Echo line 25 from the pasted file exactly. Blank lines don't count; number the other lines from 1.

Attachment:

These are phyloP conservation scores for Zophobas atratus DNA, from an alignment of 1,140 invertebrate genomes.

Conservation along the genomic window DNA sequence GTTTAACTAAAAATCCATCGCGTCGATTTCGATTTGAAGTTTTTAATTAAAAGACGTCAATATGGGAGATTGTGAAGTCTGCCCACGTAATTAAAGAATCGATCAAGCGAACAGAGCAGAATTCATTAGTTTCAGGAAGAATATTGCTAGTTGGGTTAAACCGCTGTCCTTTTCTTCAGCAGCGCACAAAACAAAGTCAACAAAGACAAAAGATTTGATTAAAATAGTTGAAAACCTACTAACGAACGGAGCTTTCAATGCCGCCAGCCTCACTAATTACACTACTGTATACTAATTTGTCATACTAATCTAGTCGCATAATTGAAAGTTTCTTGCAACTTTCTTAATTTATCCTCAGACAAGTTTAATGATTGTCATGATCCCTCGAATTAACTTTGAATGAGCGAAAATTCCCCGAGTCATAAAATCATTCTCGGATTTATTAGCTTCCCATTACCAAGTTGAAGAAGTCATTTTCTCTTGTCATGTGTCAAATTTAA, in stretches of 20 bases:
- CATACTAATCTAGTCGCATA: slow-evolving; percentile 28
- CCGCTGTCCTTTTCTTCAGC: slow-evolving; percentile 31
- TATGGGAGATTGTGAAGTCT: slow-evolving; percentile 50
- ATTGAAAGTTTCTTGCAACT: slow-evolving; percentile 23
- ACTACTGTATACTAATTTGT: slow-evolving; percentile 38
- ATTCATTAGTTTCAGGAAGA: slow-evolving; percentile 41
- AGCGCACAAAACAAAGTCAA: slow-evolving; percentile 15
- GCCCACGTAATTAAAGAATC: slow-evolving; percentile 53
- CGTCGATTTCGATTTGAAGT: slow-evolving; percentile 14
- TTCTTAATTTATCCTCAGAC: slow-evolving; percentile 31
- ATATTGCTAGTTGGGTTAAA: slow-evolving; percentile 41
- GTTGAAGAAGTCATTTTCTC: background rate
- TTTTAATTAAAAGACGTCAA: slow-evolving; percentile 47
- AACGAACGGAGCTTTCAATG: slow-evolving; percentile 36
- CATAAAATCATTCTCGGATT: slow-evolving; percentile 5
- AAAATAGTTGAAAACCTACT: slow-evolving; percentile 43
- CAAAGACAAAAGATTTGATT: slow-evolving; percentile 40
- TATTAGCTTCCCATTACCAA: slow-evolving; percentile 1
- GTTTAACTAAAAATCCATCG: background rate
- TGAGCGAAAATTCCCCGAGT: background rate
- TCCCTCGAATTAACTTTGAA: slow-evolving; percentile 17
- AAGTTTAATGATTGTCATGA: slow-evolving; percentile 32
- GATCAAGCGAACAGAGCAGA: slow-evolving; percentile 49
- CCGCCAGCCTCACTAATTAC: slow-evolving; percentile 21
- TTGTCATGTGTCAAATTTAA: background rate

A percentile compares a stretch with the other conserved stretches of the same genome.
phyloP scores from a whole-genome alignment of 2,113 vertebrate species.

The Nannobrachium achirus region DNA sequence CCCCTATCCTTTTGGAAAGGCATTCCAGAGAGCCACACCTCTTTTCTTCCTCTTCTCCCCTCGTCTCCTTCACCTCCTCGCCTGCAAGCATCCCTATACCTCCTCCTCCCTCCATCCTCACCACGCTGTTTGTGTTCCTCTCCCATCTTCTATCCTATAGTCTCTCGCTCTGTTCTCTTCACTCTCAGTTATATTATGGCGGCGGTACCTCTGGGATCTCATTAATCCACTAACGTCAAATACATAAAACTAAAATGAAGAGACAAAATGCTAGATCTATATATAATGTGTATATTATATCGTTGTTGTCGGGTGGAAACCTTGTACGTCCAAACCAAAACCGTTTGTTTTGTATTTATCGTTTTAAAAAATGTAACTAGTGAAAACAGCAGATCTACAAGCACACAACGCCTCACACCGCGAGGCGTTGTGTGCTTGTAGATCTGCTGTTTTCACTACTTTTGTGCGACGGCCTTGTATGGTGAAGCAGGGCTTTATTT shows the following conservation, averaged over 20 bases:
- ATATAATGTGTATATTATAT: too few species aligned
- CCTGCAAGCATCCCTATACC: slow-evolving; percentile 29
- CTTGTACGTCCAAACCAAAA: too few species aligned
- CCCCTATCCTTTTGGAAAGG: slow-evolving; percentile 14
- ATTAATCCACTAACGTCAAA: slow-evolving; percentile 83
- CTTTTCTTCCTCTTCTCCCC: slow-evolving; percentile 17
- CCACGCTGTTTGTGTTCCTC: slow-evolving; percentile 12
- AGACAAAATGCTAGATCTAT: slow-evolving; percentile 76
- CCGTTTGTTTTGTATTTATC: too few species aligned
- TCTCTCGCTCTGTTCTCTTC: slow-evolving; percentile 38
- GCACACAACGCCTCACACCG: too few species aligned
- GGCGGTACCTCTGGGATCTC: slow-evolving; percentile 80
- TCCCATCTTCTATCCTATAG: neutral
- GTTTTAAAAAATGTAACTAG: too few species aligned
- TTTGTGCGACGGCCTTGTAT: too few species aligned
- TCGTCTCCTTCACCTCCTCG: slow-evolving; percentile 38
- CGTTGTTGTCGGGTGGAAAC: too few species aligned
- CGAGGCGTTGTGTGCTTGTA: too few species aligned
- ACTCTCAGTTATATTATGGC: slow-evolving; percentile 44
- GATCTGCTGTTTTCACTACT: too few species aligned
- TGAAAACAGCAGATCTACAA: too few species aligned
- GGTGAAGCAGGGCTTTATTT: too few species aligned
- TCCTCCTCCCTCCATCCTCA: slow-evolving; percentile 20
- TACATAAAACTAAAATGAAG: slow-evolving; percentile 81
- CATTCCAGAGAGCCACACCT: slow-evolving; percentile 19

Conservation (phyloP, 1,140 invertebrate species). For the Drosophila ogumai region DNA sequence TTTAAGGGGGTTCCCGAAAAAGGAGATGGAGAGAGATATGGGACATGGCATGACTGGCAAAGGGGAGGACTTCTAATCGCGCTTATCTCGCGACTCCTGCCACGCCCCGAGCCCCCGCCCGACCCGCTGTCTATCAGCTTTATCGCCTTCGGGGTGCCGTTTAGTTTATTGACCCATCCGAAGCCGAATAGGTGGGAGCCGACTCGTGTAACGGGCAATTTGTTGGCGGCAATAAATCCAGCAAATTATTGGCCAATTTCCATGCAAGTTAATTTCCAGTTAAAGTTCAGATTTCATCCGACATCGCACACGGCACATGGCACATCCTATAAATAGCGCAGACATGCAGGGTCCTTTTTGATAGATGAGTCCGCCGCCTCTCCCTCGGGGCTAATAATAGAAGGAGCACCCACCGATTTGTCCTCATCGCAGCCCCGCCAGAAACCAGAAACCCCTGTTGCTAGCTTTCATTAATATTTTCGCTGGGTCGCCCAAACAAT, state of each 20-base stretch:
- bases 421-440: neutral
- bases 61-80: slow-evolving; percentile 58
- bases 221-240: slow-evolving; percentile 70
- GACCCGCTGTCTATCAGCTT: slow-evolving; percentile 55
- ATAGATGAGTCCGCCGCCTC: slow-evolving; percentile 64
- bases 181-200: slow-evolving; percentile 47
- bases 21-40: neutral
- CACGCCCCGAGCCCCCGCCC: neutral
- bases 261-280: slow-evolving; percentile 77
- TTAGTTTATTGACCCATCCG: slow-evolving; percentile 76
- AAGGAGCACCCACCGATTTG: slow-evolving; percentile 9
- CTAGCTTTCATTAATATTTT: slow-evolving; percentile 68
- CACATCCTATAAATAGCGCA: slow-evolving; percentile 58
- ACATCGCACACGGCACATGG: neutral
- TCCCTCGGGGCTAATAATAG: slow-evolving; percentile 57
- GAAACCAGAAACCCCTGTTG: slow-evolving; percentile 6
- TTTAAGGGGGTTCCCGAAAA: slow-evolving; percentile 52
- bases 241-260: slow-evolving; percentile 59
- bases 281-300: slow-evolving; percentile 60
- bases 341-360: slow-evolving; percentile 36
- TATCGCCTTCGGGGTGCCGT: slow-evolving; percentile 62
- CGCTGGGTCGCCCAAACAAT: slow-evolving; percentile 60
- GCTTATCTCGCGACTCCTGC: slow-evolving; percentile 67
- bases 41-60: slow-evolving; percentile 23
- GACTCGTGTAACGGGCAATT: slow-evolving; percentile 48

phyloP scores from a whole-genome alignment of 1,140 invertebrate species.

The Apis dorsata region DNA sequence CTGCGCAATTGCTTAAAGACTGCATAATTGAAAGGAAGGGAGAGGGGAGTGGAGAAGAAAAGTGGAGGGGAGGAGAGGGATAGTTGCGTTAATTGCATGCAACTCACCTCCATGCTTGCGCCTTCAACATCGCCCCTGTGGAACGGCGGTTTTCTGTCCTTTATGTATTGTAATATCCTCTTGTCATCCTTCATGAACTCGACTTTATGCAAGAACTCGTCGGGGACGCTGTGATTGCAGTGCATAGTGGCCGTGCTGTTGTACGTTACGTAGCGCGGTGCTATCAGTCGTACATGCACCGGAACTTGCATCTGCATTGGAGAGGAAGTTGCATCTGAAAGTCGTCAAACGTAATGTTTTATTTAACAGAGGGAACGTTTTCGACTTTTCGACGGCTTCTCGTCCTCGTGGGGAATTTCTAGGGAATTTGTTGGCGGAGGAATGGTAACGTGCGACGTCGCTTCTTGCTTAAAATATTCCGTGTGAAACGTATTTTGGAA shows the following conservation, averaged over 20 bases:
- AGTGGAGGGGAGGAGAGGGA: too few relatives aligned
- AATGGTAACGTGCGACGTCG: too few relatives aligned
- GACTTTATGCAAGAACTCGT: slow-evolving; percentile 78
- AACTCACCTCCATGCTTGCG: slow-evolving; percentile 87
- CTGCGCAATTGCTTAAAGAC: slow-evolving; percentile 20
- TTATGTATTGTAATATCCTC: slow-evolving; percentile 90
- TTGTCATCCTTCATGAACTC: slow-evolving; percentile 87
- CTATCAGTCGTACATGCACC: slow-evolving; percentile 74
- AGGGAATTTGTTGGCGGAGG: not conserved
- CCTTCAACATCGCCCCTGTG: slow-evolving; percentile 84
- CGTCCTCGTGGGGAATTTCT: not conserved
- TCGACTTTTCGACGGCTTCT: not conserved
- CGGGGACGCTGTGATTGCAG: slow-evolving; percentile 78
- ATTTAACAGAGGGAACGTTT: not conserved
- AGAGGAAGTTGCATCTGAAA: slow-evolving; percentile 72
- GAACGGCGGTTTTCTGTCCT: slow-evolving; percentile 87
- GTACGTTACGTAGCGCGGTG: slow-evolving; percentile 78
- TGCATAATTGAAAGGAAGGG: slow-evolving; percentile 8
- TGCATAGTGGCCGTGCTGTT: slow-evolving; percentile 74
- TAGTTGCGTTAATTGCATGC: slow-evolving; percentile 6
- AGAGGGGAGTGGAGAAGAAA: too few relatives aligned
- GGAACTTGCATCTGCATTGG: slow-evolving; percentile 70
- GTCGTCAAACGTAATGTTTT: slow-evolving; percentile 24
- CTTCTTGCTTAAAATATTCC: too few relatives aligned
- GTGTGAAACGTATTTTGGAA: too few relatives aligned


- GATCAAGCGAACAGAGCAGA: slow-evolving; percentile 49